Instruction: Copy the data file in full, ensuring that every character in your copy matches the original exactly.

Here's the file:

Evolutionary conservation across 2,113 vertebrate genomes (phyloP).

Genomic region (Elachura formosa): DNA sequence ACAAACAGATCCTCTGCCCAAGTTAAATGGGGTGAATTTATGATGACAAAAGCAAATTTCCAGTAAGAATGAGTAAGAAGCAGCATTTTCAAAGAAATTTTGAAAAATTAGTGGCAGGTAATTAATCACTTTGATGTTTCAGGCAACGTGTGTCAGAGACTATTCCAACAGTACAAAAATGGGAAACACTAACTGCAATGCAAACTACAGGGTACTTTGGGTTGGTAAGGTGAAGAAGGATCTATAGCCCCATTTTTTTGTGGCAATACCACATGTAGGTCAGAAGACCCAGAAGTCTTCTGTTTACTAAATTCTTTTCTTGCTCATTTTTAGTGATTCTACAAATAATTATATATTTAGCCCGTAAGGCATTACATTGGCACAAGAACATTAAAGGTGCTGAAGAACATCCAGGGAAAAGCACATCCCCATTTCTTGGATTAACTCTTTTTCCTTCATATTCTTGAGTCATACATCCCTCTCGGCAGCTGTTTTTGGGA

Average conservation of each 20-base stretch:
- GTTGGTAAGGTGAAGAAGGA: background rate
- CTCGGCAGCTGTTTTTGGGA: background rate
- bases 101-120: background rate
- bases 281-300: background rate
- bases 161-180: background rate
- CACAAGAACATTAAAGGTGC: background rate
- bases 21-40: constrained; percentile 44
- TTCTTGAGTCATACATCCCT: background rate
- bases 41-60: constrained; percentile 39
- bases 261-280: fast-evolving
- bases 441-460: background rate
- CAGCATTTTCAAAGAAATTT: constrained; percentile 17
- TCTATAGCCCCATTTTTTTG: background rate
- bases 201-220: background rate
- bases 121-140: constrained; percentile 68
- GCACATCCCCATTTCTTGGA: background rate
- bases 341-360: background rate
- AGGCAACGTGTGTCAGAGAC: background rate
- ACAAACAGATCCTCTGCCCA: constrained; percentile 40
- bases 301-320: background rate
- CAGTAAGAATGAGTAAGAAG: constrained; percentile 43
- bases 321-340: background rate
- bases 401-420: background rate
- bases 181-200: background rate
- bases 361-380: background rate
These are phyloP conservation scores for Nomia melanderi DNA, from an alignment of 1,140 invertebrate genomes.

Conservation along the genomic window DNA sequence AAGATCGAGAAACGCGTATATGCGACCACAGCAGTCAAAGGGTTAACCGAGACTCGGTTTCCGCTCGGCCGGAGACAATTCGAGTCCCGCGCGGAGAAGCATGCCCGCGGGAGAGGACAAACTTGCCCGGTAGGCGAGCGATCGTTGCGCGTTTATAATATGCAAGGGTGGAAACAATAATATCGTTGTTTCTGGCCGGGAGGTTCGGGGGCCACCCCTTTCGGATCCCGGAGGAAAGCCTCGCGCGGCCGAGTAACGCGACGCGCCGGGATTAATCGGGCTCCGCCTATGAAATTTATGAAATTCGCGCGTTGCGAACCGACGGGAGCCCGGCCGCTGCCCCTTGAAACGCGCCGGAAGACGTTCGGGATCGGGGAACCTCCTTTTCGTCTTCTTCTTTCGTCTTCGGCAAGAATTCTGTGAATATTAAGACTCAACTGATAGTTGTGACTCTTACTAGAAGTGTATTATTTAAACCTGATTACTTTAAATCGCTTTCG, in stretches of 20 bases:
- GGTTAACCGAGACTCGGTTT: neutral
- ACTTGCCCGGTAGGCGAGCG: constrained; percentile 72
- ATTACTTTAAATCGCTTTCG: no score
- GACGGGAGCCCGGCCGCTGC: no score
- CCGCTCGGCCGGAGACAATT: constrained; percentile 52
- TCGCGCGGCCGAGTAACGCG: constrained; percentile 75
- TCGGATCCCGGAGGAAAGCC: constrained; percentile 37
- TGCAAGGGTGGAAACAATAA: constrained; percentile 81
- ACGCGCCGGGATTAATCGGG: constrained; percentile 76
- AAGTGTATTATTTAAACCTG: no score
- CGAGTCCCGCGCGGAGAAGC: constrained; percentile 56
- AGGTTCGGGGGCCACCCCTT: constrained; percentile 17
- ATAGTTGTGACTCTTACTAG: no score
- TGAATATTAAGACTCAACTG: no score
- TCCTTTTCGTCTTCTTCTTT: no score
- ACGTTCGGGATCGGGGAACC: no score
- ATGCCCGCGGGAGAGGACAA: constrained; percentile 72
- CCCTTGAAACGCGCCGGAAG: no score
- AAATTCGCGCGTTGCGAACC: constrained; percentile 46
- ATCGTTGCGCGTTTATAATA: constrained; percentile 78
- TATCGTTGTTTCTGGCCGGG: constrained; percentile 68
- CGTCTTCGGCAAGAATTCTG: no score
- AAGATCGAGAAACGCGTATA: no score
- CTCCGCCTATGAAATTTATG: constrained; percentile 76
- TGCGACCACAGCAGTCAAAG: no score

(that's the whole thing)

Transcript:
Evolutionary conservation across 2,113 vertebrate genomes (phyloP).

Genomic region (Elachura formosa): DNA sequence ACAAACAGATCCTCTGCCCAAGTTAAATGGGGTGAATTTATGATGACAAAAGCAAATTTCCAGTAAGAATGAGTAAGAAGCAGCATTTTCAAAGAAATTTTGAAAAATTAGTGGCAGGTAATTAATCACTTTGATGTTTCAGGCAACGTGTGTCAGAGACTATTCCAACAGTACAAAAATGGGAAACACTAACTGCAATGCAAACTACAGGGTACTTTGGGTTGGTAAGGTGAAGAAGGATCTATAGCCCCATTTTTTTGTGGCAATACCACATGTAGGTCAGAAGACCCAGAAGTCTTCTGTTTACTAAATTCTTTTCTTGCTCATTTTTAGTGATTCTACAAATAATTATATATTTAGCCCGTAAGGCATTACATTGGCACAAGAACATTAAAGGTGCTGAAGAACATCCAGGGAAAAGCACATCCCCATTTCTTGGATTAACTCTTTTTCCTTCATATTCTTGAGTCATACATCCCTCTCGGCAGCTGTTTTTGGGA

Average conservation of each 20-base stretch:
- GTTGGTAAGGTGAAGAAGGA: background rate
- CTCGGCAGCTGTTTTTGGGA: background rate
- bases 101-120: background rate
- bases 281-300: background rate
- bases 161-180: background rate
- CACAAGAACATTAAAGGTGC: background rate
- bases 21-40: constrained; percentile 44
- TTCTTGAGTCATACATCCCT: background rate
- bases 41-60: constrained; percentile 39
- bases 261-280: fast-evolving
- bases 441-460: background rate
- CAGCATTTTCAAAGAAATTT: constrained; percentile 17
- TCTATAGCCCCATTTTTTTG: background rate
- bases 201-220: background rate
- bases 121-140: constrained; percentile 68
- GCACATCCCCATTTCTTGGA: background rate
- bases 341-360: background rate
- AGGCAACGTGTGTCAGAGAC: background rate
- ACAAACAGATCCTCTGCCCA: constrained; percentile 40
- bases 301-320: background rate
- CAGTAAGAATGAGTAAGAAG: constrained; percentile 43
- bases 321-340: background rate
- bases 401-420: background rate
- bases 181-200: background rate
- bases 361-380: background rate
These are phyloP conservation scores for Nomia melanderi DNA, from an alignment of 1,140 invertebrate genomes.

Conservation along the genomic window DNA sequence AAGATCGAGAAACGCGTATATGCGACCACAGCAGTCAAAGGGTTAACCGAGACTCGGTTTCCGCTCGGCCGGAGACAATTCGAGTCCCGCGCGGAGAAGCATGCCCGCGGGAGAGGACAAACTTGCCCGGTAGGCGAGCGATCGTTGCGCGTTTATAATATGCAAGGGTGGAAACAATAATATCGTTGTTTCTGGCCGGGAGGTTCGGGGGCCACCCCTTTCGGATCCCGGAGGAAAGCCTCGCGCGGCCGAGTAACGCGACGCGCCGGGATTAATCGGGCTCCGCCTATGAAATTTATGAAATTCGCGCGTTGCGAACCGACGGGAGCCCGGCCGCTGCCCCTTGAAACGCGCCGGAAGACGTTCGGGATCGGGGAACCTCCTTTTCGTCTTCTTCTTTCGTCTTCGGCAAGAATTCTGTGAATATTAAGACTCAACTGATAGTTGTGACTCTTACTAGAAGTGTATTATTTAAACCTGATTACTTTAAATCGCTTTCG, in stretches of 20 bases:
- GGTTAACCGAGACTCGGTTT: neutral
- ACTTGCCCGGTAGGCGAGCG: constrained; percentile 72
- ATTACTTTAAATCGCTTTCG: no score
- GACGGGAGCCCGGCCGCTGC: no score
- CCGCTCGGCCGGAGACAATT: constrained; percentile 52
- TCGCGCGGCCGAGTAACGCG: constrained; percentile 75
- TCGGATCCCGGAGGAAAGCC: constrained; percentile 37
- TGCAAGGGTGGAAACAATAA: constrained; percentile 81
- ACGCGCCGGGATTAATCGGG: constrained; percentile 76
- AAGTGTATTATTTAAACCTG: no score
- CGAGTCCCGCGCGGAGAAGC: constrained; percentile 56
- AGGTTCGGGGGCCACCCCTT: constrained; percentile 17
- ATAGTTGTGACTCTTACTAG: no score
- TGAATATTAAGACTCAACTG: no score
- TCCTTTTCGTCTTCTTCTTT: no score
- ACGTTCGGGATCGGGGAACC: no score
- ATGCCCGCGGGAGAGGACAA: constrained; percentile 72
- CCCTTGAAACGCGCCGGAAG: no score
- AAATTCGCGCGTTGCGAACC: constrained; percentile 46
- ATCGTTGCGCGTTTATAATA: constrained; percentile 78
- TATCGTTGTTTCTGGCCGGG: constrained; percentile 68
- CGTCTTCGGCAAGAATTCTG: no score
- AAGATCGAGAAACGCGTATA: no score
- CTCCGCCTATGAAATTTATG: constrained; percentile 76
- TGCGACCACAGCAGTCAAAG: no score